I just demonstrated how to calculate it without the absolute value lol, so in this example, you don't "need it", but it just does help speed things along if you have it. The only time I saw absolute values being used for the integral of 1/x was in the HSC, I don't think I ever encountered it in any of the math courses I did at university, so I'm still extremely skeptical about it lol. ALTHOUGH, I'm still open to being convinced otherwise, but I'd need to see a problem which necessitates the absolute value (i.e. cannot be solved without it).
 

blyatman

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how about




It doesn't work because it "fixes the issue" .......it works because it's true.
Yes I'm not saying it's not true! I'm just saying that the way they teach it at school is by adding absolute values and showing it works, therefore it's true. I don't particularly agree with that type of teaching lol.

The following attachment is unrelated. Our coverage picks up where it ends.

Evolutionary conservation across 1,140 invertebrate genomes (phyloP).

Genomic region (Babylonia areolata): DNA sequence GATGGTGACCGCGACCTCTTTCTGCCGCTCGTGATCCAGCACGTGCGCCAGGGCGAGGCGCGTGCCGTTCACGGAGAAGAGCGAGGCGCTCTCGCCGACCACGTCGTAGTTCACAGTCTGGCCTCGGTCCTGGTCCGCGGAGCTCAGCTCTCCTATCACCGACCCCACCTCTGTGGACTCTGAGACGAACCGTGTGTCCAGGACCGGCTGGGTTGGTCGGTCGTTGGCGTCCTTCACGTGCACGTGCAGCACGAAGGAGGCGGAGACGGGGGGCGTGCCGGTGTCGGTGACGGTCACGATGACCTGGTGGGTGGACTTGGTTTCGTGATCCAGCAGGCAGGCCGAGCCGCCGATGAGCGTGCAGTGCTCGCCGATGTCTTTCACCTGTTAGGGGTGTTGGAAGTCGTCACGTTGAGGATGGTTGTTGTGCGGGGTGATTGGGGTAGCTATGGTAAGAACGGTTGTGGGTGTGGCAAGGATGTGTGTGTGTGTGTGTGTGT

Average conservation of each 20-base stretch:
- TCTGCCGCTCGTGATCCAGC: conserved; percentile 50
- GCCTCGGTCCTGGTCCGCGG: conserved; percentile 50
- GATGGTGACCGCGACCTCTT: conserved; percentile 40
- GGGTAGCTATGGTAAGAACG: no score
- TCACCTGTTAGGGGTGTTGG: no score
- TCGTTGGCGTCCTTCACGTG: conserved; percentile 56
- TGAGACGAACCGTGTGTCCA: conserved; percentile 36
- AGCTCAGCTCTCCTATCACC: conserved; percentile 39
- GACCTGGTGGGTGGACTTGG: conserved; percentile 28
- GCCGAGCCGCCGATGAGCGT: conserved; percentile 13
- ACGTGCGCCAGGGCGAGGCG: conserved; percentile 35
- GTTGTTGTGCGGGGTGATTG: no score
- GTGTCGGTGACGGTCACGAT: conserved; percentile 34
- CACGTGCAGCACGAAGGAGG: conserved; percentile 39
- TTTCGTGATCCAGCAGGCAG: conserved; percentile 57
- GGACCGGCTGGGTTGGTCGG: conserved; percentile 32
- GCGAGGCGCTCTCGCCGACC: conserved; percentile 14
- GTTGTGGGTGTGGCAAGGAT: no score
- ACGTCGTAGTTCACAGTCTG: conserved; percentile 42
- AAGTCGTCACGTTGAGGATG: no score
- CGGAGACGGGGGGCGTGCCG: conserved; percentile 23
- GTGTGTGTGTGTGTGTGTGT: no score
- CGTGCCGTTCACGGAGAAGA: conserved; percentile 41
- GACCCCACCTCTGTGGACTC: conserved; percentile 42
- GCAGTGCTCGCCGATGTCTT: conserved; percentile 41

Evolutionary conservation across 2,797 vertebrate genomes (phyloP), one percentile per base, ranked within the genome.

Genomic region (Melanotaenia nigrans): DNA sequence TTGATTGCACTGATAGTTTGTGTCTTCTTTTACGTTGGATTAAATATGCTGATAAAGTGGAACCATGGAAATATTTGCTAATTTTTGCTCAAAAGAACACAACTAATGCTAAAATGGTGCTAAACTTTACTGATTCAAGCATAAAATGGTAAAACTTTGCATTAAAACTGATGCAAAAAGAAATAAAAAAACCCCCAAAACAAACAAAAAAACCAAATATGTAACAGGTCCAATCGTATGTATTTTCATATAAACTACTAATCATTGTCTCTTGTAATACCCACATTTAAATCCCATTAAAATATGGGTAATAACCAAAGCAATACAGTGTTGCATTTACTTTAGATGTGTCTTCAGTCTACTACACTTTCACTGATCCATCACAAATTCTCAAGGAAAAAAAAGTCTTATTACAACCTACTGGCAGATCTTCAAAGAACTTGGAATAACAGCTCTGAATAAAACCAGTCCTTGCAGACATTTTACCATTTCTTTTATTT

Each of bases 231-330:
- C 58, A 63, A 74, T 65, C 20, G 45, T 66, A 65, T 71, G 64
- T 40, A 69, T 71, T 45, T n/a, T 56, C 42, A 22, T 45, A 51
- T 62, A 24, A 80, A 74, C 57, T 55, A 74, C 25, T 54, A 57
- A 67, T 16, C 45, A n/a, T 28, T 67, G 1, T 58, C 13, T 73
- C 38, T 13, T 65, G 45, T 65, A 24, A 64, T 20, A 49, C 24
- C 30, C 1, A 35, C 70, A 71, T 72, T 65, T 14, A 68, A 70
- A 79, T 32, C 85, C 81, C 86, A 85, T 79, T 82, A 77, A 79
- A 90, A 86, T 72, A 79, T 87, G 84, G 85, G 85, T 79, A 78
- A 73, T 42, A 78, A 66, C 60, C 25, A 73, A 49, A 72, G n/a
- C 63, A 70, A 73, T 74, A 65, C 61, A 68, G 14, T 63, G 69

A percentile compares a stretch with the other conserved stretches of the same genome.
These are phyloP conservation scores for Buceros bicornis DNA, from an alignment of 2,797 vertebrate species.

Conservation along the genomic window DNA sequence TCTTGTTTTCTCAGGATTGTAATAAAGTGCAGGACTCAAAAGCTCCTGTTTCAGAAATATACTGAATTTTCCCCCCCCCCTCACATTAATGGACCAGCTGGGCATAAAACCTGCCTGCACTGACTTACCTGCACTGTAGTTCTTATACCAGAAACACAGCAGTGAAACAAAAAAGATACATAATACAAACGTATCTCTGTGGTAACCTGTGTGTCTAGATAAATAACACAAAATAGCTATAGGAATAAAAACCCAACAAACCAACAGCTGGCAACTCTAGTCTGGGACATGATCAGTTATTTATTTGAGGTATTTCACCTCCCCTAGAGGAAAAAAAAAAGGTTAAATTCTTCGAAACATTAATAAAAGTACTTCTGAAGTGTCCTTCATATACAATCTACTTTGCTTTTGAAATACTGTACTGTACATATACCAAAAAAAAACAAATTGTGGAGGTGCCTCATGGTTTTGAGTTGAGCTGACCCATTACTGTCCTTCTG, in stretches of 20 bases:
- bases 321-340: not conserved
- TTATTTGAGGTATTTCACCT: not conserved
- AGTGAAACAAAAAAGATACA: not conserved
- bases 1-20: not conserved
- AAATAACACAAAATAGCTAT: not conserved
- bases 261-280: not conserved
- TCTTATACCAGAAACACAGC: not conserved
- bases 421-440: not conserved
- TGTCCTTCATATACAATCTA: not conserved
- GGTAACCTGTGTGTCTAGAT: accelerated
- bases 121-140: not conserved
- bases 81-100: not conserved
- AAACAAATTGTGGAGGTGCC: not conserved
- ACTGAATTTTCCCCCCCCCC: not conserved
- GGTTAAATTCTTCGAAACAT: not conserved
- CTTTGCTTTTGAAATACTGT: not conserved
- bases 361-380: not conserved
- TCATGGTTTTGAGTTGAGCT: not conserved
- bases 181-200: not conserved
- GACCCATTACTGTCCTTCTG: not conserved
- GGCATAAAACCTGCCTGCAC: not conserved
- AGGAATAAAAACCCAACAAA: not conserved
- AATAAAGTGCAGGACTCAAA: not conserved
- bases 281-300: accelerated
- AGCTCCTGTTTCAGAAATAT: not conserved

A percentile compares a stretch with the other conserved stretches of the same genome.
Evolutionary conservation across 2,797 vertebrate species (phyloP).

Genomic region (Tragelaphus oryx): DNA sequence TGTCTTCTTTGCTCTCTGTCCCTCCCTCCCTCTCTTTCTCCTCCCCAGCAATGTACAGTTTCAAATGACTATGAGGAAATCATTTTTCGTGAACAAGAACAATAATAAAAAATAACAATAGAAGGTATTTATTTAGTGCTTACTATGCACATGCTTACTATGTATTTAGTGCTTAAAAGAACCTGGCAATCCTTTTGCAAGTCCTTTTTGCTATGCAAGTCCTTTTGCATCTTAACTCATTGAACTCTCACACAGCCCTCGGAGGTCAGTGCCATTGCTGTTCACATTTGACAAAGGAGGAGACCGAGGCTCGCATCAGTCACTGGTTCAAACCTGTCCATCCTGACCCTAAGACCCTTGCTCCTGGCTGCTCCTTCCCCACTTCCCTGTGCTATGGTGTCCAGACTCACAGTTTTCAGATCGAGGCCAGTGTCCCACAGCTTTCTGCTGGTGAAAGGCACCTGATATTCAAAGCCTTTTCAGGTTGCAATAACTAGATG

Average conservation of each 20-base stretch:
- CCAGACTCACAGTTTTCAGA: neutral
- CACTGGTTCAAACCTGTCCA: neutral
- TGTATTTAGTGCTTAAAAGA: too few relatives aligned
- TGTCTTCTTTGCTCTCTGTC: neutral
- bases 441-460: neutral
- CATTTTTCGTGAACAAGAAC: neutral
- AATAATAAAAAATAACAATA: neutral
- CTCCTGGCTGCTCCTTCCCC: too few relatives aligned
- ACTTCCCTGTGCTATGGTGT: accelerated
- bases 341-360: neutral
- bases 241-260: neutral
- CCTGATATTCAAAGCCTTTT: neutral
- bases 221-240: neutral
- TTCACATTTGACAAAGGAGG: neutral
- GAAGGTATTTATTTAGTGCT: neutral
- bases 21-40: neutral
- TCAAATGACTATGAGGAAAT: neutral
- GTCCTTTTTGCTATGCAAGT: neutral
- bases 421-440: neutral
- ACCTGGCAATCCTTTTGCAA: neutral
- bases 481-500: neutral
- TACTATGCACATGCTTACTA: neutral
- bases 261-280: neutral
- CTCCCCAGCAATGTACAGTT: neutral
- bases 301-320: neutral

blyatman

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A nice thing to think about while we are here:

The derivative of ln(x) approaches zero as x approaches infinity.
Therefore the ln(x) function has a tangent with arbitrarily small gradient as x goes to infinity.
Therefore ln(x) is horizontal in the limit.
Therefore ln(x) has a horizontal asymptote?
Yeh I think that's an interesting one haha. It's kind of like the harmonic series: 1 + 1/2 + 1/3 + ... , which looks like it converges since 1/n -> 0.
 

blyatman

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What would the "proper" way of integrating be, without leaving ?